CLEMENCY: Ohio Death Row Inmate Granted Clemency, Citing 'Brutally Abusive Upbringing'

On September 26, Ohio Governor John Kasich (pictured) granted clemency to Joseph Murphy, commuting his death sentence to life without parole, citing the defendant's horrific childhood. Murphy was scheduled for execution on October 18. The Ohio Parole Board had unanimously recommended sparing Murphy's life, citing evidence from Murphy's childhood that indicated he was beaten, starved and sexually abused.  The Parole Board also cited a 1992 Ohio Supreme Court decision in which late Justice Moyer said he knew of no other case in which a defendant "was as destined for disaster as was Joseph Murphy."  Governor Kasich issued the following statement regarding the clemency: "Joseph Murphy’s murder of Ruth Predmore was heinous and disturbing and he deserves—and continues to receive—severe punishment. Even though as a child and adolescent Murphy suffered uniquely severe and sustained verbal, physical and sexual abuse from those who should have loved him, it does not excuse his crime.... After examining this case in detail with counsel I agree with Chief Justice Moyer, the National Association of Mental Illness and the Parole Board’s unanimous 8-0 decision that considering Joseph Murphy’s brutally abusive upbringing and the relatively young age at which he committed this terrible crime, the death penalty is not appropriate in this case. Thus, I have commuted his sentence to life in prison with no chance for parole."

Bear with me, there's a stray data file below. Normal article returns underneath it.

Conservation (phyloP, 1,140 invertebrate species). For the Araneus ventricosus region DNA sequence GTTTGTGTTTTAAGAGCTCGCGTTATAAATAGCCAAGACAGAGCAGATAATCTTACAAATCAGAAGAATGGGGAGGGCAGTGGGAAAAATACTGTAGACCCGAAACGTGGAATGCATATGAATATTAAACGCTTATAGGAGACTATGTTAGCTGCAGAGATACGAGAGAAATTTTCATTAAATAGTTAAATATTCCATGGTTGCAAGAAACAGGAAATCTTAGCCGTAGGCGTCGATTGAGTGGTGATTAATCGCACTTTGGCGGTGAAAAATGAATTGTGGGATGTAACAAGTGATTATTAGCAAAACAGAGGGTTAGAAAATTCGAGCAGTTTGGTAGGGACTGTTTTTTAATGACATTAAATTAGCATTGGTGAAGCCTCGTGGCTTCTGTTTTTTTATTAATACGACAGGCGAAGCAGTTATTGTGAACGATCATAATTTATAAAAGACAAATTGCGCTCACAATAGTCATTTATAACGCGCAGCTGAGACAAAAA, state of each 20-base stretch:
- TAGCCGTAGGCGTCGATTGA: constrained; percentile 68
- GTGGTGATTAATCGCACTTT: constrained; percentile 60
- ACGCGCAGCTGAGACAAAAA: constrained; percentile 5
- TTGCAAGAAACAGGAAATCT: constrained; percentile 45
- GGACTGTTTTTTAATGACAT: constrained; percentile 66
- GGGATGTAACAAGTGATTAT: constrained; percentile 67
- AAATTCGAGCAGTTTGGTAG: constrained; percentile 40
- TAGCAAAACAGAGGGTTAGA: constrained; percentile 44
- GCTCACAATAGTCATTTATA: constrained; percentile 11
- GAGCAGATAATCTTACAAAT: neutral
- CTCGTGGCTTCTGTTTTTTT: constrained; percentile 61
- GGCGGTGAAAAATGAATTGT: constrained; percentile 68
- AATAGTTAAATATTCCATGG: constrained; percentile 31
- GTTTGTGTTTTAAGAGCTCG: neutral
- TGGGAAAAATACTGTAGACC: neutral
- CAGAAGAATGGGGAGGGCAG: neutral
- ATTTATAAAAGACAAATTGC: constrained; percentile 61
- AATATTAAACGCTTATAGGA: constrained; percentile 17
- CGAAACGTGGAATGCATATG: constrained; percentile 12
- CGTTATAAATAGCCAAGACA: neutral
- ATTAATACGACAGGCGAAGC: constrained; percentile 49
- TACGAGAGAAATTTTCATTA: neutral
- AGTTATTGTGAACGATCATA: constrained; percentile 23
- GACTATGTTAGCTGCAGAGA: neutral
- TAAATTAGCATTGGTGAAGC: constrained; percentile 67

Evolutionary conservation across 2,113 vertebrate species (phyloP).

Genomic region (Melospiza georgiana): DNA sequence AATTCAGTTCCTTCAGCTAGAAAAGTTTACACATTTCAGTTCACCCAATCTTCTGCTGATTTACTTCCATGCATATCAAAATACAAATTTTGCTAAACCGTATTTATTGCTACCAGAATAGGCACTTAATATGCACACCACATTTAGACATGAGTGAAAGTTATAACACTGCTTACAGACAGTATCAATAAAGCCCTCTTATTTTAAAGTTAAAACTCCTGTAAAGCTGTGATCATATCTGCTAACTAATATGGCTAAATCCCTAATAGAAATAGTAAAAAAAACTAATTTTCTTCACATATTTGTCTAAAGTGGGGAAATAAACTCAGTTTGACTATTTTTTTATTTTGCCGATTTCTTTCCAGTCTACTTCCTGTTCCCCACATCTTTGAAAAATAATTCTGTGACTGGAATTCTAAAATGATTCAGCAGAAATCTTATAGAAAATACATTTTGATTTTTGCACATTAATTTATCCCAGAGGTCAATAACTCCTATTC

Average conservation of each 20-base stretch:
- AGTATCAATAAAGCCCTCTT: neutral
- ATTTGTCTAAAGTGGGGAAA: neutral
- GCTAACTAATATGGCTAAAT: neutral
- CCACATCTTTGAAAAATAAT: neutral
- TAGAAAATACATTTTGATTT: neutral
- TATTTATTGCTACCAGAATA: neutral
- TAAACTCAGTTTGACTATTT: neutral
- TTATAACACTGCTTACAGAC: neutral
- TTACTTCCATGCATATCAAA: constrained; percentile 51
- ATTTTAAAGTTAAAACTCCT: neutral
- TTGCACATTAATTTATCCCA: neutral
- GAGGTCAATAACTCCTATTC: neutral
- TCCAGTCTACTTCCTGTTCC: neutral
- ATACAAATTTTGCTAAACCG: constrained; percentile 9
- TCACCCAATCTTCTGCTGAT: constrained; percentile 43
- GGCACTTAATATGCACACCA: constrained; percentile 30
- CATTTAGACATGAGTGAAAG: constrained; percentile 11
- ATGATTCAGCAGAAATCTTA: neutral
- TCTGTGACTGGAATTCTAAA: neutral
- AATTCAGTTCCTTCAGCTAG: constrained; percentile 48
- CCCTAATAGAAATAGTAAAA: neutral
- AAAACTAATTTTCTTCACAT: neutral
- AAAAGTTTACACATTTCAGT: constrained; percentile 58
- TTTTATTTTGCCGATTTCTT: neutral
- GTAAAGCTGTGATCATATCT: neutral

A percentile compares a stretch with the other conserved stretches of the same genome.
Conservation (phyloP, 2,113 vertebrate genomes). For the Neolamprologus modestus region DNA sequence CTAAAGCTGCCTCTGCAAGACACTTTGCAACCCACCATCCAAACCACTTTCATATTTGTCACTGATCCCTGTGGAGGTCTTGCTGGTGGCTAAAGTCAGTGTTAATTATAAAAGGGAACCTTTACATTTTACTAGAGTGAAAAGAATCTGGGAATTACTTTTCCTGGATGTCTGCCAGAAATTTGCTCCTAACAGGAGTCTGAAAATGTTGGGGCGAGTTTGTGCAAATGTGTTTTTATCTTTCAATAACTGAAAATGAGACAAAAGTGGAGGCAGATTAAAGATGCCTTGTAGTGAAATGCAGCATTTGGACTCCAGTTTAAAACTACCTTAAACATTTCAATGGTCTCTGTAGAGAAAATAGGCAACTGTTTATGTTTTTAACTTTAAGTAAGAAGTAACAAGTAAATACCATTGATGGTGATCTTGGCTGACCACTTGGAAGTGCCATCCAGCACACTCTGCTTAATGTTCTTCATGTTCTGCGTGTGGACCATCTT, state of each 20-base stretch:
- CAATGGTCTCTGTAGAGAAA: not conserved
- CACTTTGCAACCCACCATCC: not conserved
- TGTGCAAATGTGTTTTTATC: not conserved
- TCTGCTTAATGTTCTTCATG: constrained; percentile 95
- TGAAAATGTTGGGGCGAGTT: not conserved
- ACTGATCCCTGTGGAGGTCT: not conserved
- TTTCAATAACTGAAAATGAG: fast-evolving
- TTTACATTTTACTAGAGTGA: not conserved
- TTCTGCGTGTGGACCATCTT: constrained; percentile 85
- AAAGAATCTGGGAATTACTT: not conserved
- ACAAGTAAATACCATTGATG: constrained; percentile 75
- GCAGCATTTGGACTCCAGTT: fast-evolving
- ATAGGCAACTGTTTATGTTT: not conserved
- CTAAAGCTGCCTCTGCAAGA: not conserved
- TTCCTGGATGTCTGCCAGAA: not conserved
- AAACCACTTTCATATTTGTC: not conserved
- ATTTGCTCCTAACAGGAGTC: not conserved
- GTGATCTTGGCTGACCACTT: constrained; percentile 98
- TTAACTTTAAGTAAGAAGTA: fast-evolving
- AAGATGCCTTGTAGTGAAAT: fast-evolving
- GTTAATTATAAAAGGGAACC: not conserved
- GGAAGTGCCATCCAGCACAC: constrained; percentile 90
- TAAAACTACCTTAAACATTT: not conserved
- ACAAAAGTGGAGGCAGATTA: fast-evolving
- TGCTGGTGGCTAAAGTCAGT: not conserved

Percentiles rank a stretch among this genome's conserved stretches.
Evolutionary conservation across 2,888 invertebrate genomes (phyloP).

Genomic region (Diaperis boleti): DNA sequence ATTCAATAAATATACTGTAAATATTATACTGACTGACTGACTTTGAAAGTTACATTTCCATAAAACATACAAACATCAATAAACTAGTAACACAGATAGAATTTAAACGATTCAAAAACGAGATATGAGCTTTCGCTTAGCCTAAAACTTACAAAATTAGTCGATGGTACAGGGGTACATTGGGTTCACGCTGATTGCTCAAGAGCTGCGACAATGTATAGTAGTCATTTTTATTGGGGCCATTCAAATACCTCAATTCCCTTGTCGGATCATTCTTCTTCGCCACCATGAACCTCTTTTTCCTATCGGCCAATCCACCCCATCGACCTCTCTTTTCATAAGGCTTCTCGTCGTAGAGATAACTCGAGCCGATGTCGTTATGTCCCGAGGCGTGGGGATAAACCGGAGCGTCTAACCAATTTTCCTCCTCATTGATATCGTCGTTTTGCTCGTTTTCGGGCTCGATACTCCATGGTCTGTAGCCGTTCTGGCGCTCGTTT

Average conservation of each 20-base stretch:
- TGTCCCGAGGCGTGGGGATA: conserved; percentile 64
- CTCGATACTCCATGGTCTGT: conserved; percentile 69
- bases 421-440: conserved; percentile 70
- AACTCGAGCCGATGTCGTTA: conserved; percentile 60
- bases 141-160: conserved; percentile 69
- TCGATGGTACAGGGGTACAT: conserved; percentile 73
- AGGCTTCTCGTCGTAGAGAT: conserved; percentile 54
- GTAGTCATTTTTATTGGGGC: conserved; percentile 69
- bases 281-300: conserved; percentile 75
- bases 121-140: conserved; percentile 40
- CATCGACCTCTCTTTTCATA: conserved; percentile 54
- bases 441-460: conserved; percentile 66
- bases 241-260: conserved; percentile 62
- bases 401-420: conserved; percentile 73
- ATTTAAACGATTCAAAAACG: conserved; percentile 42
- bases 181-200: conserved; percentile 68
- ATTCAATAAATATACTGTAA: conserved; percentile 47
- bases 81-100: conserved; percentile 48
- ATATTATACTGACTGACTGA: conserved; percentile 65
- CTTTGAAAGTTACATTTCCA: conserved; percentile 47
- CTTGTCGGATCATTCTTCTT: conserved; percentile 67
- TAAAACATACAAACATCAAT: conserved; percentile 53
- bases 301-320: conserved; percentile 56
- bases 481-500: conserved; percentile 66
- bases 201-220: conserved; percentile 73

Murphy is the second death row inmate to receive clemency from Governor Kasich since he took office in January, and the eighth to be spared since Ohio resumed executions in 1999.

("Kasich spares condemned killer, cites bad childhood," Associated Press on CBSNews.com, September 27, 2011; "Kasich Commutes Murphy Death Sentence to Life Without Parole," Office of the Governor, September 26, 2011).  Ohio has carried out 45 executions since 1999, including 4 this year.  See Clemency, Innocence and Life Without Parole. Compare to the case of Jerry Jackson, who was executed in Virginia earlier in 2011.